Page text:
Let the Ecolympics begin.
p. West Virginia Universitys first resource conservation competition among residence halls gets under way today as part of WVU s WE CAN campaign launch.
WE CAN , or WVU Environmental Conservation Awareness Now, is a University-wide effort to get students and employees to incorporate recycling and energy-saving practices into their daily routines.
We are seeking to have our students embrace the concepts of conservation and recycling,said Barbara Angeletti, WVU s recycling coordinator.In my mind, if we get students switching off lights, turning off computers and turning off printers for a month, then weve got them. Theyre on the �€~Green Team.
The four-week competition runs through Oct. 26. Each residence hall will be considered a team with the exception of the Evansdale Residential Complex, which will be divided into two teams: Bennett/Lyon towers and Brooke/Braxton towers.
Every week, bags of recyclable materials will be collected and weighed from each residence hall. Empty aluminum cans and plastic bottles will be collected as well as paper materials like magazines and newspapers. The top three teams will be awarded points as follows: three points for the team that recycles the most, two points for second place and one point for third place.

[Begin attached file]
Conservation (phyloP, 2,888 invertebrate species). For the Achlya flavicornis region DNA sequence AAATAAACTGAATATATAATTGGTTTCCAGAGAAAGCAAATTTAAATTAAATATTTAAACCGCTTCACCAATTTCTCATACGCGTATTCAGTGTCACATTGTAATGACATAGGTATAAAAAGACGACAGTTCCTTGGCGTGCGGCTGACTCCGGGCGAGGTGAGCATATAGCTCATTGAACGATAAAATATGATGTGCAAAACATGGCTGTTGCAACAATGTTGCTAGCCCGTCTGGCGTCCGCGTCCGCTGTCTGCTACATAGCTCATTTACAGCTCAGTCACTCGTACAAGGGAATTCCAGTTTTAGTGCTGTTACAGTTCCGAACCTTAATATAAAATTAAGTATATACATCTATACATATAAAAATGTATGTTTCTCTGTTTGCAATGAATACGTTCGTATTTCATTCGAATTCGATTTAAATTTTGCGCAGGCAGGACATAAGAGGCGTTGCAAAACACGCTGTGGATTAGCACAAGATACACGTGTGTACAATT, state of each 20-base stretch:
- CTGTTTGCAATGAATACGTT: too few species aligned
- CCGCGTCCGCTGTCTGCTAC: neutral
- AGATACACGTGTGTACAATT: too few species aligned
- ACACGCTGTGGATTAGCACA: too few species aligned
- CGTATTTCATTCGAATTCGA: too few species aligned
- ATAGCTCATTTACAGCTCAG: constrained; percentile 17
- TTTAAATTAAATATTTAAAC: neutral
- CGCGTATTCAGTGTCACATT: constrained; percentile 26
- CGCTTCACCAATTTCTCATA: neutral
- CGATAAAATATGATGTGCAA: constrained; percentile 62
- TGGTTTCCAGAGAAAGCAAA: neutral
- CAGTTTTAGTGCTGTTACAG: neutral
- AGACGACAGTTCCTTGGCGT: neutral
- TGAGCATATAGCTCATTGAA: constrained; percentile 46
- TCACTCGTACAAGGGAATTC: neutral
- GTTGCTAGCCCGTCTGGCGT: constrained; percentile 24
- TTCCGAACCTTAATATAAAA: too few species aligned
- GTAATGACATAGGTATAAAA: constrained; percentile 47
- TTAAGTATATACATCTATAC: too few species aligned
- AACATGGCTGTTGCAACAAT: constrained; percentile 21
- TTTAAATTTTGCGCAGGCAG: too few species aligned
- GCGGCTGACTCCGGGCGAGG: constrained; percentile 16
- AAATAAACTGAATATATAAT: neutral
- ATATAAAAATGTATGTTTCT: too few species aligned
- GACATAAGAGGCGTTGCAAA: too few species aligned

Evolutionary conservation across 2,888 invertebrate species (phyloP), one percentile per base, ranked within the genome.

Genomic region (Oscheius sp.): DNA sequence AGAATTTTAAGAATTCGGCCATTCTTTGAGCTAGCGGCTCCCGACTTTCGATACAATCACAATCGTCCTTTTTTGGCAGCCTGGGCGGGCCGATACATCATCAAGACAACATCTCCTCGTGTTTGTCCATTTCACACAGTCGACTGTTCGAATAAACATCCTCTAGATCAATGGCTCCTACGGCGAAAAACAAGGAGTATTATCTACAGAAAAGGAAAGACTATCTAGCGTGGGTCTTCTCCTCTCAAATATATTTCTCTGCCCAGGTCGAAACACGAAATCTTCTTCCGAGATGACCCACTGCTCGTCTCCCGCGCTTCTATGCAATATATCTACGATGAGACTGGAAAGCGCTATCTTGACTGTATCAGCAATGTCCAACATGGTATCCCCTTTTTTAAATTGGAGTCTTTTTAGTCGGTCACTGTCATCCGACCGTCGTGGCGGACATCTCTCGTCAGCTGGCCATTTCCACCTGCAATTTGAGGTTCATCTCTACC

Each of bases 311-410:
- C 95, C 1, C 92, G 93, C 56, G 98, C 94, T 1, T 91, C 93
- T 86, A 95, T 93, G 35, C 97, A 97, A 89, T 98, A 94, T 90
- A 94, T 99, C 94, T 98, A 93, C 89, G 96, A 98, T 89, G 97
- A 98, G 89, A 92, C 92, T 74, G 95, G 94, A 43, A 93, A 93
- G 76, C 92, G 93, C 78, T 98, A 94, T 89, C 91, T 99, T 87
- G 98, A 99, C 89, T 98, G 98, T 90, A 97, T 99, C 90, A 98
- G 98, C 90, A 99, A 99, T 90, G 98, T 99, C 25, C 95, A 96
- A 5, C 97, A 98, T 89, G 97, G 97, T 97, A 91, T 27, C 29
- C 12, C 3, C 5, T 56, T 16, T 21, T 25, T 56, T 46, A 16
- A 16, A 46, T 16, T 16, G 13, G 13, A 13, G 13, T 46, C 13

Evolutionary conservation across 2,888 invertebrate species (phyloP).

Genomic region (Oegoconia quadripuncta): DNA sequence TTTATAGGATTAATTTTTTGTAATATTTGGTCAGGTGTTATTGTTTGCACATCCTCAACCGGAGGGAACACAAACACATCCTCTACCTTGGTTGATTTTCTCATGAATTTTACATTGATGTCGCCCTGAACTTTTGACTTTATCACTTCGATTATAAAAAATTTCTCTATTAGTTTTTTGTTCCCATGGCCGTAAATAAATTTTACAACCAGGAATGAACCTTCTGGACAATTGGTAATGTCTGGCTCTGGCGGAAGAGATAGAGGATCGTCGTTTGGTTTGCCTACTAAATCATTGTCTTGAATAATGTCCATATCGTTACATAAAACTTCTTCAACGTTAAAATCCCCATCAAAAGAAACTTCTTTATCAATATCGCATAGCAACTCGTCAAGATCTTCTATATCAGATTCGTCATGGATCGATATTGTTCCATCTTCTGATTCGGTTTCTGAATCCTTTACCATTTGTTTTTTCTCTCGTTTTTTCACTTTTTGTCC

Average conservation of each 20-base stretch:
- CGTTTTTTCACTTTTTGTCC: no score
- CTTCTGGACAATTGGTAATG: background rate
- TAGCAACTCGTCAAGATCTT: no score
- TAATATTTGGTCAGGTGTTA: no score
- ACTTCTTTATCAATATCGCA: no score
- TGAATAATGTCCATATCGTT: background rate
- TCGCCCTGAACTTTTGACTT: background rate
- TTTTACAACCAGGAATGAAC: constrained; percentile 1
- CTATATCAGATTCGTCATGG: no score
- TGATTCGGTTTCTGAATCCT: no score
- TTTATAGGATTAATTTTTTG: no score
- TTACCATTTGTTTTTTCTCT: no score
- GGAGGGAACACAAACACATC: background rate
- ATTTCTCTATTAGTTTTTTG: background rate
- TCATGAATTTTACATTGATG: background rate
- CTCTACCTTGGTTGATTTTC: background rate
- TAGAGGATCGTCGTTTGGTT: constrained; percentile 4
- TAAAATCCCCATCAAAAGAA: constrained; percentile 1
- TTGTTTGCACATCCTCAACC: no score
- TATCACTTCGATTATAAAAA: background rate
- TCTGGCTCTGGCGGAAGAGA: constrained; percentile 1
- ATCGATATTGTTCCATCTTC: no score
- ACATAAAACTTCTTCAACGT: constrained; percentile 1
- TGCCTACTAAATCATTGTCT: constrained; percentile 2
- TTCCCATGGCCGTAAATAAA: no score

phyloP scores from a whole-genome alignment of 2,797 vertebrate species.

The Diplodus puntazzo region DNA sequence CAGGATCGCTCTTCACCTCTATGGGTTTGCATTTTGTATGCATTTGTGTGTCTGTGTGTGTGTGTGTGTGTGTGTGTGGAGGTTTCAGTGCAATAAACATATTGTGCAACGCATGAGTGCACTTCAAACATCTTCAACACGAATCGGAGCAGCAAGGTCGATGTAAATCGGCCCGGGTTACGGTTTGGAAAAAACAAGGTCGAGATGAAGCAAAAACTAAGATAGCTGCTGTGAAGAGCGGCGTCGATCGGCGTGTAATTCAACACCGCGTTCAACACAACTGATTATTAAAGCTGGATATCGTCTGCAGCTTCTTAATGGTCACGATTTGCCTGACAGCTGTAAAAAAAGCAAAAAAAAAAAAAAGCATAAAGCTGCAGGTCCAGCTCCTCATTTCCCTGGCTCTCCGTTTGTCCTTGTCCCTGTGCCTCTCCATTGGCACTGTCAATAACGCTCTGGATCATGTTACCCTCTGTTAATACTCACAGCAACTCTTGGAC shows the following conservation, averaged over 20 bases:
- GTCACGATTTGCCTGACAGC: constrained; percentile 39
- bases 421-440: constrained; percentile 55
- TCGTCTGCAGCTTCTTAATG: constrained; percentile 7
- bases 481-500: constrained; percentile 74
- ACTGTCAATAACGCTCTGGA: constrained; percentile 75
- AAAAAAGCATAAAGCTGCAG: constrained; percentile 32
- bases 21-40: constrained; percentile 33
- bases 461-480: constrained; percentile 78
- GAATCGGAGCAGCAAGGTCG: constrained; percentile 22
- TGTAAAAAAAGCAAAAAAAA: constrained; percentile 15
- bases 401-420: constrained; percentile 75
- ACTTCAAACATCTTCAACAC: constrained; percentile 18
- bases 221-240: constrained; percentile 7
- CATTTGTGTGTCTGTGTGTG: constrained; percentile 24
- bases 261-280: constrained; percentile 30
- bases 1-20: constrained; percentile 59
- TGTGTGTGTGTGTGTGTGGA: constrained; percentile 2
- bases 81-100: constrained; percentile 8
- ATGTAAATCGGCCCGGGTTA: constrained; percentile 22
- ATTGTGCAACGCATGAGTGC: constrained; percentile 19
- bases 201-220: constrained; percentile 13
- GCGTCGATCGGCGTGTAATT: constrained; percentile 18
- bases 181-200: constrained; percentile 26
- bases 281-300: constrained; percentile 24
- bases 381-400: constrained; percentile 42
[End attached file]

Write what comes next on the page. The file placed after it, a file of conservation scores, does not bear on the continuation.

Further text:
As for energy usage, the team with the highest percent reduction during those four weeks will receive points: first place, 10 points; second place, nine points; third place, eight points; and so on (see complete rules athttp://wecan.wvu.edu/ecolympics).
Along with recycling and energy conservation, teams will have the opportunity to earn points by participating in a trivia quiz and campuswide scavenger hunt. Five points will be awarded to the team with the most correct trivia quiz entries, and another five will be given to the team who finds the WE CAN logo hidden on campus.
Angeletti and Lisa Saurborn of Facilities Management will be judging the competition. Prizes are still being worked out, Angeletti said, but indicated that students in the winning residence hall may get to vote on the prize.
The success of the contest and ongoing conservation efforts on campus is dependent on student support, Saurborn said.
Recycling takes little effort, and the benefits for the environment are long term,Saurborn said.By focusing on making this fun and educational, and turning it into something competitive, we hope that students will take away lifelong practices for recycling and conservation.